trains (2 locomotives and 14 cars loaded with stores) and 100 officers and men on their way to Mobile. At Sparta he destroyed six more cars and the depot, with a large amount of supplies. Between Sparta and Pollard twenty prisoners were captured in skirmishes, and he reached the latter with his captures without the loss of a man. The whole command was then turned in the direction of Mobile Bay, and after much labor, in consequence of the condition of the roads, Steele reached Weatherford on the 29th and reported his position and wants. He was instructed to move directly upon Holyoke, renew his supplies, and take up the investment of Blakely.
On the 30th Veatch's division (Thirteenth Corps) was withdrawn from the line of investment (its place temporarily supplies by Marshall's brigade, of McArthur's division, Sixteenth Corps) and sent to Holyoke to convey supplies for Steele and hold that position until the junction was effected. Pressed by the condition of the roads and the want of subsistence, Steele marched on the afternoon of the 31st to Stockton, where partial supplies were obtained, and on the morning of the 1st of April continued his march, Spurling's cavalry being in advance. Before reaching the forks of the road leading to Holyoke the latter encountered a strong force of cavalry and infantry, which was immediately charged and driven, with a loss to the enemy of 1 flag and 75 prisoners. The remainder of the cavalry under Lucas and the colored division were moved up rapidly to the support of Spurling, and the enemy was forced to abandon his strong position at O. Sibley's, and was driven into his works at Blakely by the cavalry.
Early in the morning of the 2nd a strong attack was made on the positions we had gained on the previous evening, but was handsomely repulsed by the colored troops, and Andrews' division having now come up, our hold upon it was established. As Steele had already been instructed that his command was to be employed in the investment of Blakely, he considered it advisable to hold the ground that he had gained and report his position and prospects. He was directed to go on with the investment. Veatch was ordered in from Holyoke to report to him, and Garrard to support him if it should be necessary.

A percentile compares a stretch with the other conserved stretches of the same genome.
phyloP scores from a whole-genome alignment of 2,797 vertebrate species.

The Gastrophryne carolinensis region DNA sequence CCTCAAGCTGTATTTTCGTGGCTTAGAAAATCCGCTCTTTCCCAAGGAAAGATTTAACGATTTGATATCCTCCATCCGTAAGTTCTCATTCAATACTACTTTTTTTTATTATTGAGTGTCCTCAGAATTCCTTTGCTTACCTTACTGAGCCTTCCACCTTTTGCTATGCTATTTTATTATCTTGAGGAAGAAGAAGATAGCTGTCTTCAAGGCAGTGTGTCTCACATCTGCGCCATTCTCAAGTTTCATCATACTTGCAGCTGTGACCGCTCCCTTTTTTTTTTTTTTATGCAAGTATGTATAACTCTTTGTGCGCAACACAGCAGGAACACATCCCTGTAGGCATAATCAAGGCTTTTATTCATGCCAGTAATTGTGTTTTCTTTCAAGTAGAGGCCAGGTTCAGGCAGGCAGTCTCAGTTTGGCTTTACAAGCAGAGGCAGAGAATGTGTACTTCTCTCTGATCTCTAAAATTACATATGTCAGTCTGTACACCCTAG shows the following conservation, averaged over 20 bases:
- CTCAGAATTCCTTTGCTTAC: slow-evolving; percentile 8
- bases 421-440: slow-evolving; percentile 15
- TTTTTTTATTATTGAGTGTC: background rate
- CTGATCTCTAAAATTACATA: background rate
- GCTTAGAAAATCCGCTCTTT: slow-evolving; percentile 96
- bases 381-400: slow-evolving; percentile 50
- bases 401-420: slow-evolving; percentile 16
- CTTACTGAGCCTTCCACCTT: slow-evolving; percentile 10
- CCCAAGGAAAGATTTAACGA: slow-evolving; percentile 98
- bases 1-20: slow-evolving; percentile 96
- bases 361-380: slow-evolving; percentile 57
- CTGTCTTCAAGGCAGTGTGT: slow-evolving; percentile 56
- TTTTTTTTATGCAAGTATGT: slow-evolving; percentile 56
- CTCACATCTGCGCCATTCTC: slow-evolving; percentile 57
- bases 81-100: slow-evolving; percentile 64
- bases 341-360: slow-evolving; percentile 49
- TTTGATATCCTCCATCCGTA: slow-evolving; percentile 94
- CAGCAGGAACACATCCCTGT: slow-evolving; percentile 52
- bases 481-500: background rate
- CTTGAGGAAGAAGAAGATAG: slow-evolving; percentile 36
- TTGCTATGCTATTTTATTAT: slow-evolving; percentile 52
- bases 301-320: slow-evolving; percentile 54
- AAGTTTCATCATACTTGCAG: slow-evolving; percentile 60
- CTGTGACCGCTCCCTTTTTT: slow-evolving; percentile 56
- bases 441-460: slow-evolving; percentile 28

On the 3rd Garrard was ordered in to complete the investment on the left, and Lucas' and Johnson's cavalry brigades were charged with the duty of covering the rear of the army.
On the 4th the lower bridge on Bayou Minette was re-established, opening a direct communication between the two wings, and by the afternoon of the 5th Spanish Fort and Blakely were both included in the same general line of investment. In the meantime the works against Spanish Fort had been diligently pushed forward, although sharply contested by the enemy at all points; the trenches and parallels widened and emplacements ordered on the 3rd, prepared for the troops in preparation for an assault; siege guns and material were brought up from the rear, and batteries established in every effective position. On the 4th of April there were in position against Spanish Fort thirty-eight siege guns (including six 20-pounder rifles and sixteen mortars) and thirty-seven field guns, and against Batteries Huger and Tracy eight 30-pounder Parrott and two Whitworth guns. The fire was opened from all these at 5 and continued until 7 p. m. As the enfilading batteries were not yet ready, and the difficulties of the roads were such that the supply of ammunition could not be kept up, the fire of the batteries was reduced on the 5th, 6th, and 7th, but the other work was steadily carried on. I had anticipated that the investment